Donnie Shell, a member of the famed Pittsburgh Steelers' "Steel Curtain" defense in the 1970s and director of the Carolina Panthers' player development program for 15 years, announced his retirement from the National Football League on Tuesday following a decorated career as a player and administrator.
A native of Whitmire, S.C. who played at South Carolina State, Shell gained his greatest fame in the NFL. He earned a spot on Pittsburgh's roster as a free agent in 1974 and played 13 years for the Steelers before retiring in 1987. In 1994, Shell joined the front office of the expansion Panthers in community relations prior to moving to player development.
As a member of the Steelers, Shell played on four Super Bowl championship teams and was selected to the Pro Bowl five times. He started 11 consecutive seasons for the Steelers and was chosen to the franchise's All-Time Team and NFL Silver Anniversary Super Bowl Team. Shell retired as the NFL's leader in interceptions by a strong safety with 51.
With the Panthers, his player development program won several honors. The award that annually goes to the best program in the NFL has Shell's name attached to it.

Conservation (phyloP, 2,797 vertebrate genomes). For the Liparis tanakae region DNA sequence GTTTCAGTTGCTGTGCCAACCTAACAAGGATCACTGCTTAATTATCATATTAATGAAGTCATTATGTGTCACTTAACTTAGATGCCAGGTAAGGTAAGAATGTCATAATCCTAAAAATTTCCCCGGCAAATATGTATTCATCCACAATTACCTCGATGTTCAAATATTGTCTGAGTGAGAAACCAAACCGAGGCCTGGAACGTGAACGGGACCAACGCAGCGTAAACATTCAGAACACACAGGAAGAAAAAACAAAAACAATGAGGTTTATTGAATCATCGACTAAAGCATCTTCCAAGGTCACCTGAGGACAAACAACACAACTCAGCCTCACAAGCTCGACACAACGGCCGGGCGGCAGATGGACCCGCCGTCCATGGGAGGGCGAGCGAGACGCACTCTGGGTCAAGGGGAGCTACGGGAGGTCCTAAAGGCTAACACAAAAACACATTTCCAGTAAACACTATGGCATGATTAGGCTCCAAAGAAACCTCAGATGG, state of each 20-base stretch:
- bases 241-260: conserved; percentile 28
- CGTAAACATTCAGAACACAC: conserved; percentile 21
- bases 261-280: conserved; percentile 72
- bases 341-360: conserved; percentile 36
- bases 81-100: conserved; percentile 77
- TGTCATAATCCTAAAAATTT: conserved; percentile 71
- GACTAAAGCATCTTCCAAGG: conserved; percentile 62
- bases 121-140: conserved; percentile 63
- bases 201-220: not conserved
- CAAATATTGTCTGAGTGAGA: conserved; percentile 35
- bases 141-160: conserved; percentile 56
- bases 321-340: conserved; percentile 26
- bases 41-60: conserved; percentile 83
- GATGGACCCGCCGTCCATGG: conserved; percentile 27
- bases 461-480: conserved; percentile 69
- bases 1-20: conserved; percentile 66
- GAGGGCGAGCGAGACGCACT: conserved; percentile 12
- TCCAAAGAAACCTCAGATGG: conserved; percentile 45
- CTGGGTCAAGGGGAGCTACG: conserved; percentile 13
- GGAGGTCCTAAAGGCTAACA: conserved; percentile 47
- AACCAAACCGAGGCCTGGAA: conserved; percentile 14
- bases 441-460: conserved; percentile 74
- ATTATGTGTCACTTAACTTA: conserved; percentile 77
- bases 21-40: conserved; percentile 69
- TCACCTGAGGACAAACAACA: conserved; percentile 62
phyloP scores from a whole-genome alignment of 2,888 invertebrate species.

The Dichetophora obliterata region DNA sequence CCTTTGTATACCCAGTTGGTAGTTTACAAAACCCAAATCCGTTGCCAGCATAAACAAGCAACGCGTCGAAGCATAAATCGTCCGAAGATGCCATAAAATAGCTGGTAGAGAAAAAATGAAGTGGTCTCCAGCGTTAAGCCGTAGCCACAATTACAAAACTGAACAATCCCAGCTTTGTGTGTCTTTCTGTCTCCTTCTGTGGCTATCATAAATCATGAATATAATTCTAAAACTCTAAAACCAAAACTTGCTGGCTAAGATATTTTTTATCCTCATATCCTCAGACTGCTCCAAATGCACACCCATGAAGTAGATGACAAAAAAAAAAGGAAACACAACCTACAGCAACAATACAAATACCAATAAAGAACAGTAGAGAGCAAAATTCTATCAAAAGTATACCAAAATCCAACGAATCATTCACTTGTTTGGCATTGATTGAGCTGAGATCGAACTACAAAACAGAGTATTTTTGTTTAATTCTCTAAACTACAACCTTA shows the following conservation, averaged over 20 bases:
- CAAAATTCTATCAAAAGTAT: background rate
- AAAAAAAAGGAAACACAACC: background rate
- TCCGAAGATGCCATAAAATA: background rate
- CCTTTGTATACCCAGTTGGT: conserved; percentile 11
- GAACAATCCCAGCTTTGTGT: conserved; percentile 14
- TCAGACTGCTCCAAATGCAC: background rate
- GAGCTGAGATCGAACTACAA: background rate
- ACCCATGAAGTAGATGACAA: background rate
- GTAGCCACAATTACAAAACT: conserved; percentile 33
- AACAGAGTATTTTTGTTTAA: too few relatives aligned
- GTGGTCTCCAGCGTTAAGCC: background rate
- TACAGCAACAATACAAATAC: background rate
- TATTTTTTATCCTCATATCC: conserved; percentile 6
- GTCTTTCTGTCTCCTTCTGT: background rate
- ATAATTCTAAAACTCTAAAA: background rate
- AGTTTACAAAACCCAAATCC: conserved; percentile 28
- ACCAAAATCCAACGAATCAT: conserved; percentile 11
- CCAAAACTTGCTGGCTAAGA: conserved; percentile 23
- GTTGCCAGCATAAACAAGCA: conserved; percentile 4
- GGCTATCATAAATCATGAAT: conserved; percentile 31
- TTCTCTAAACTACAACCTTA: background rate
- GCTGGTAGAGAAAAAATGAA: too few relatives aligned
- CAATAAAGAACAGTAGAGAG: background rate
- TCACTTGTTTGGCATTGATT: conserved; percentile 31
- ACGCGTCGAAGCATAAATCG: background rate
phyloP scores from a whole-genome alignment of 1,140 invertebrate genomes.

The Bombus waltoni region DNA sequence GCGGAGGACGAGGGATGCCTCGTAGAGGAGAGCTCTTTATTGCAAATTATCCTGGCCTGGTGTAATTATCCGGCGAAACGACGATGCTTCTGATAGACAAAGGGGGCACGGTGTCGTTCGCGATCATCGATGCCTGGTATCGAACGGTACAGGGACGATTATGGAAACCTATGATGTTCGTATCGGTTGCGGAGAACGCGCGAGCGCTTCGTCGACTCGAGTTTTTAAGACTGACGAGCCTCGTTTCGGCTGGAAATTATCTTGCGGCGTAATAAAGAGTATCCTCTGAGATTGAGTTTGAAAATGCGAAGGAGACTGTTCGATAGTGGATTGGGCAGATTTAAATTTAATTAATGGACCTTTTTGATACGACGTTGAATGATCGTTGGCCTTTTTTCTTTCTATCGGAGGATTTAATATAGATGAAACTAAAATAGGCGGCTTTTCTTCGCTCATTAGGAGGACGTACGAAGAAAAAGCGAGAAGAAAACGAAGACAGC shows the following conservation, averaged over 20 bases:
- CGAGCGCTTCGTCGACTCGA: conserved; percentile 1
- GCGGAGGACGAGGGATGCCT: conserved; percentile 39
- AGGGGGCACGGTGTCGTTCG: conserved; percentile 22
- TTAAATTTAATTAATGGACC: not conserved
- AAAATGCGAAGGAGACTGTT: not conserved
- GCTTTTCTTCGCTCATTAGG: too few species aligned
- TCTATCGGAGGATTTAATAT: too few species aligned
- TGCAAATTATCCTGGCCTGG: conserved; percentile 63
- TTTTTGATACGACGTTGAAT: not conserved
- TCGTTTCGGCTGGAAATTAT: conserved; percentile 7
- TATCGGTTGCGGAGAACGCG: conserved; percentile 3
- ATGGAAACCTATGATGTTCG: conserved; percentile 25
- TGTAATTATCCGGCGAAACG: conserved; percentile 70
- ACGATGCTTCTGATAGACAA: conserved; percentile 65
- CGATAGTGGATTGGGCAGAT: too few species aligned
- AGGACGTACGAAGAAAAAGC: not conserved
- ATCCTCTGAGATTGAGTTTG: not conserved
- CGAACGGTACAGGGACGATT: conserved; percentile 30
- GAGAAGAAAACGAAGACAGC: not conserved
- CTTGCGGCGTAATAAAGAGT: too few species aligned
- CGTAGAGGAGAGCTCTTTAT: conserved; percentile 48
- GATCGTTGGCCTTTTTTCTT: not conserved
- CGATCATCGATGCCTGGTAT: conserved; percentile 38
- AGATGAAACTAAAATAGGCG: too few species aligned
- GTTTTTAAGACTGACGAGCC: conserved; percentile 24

"It has been a great pleasure to work with Mr. Richardson and the Richardson family as well as Marty Hurney and John Fox," Shell said. "I thank them for the opportunity to work with the Carolina Panthers players and their families for 15 years. As a former player, Mr. Richardson has a great feeling for the players and their families."
Shell was named to the College Football Hall of Fame in 1998. He has also been elected to the Mid-Eastern Athletic Conference Hall of Fame and the South Carolina Athletic Hall of Fame. A 1976 graduate of South Carolina State with a degree in physical education and a minor in biology, he later earned a master's degree in guidance and counseling in 1977.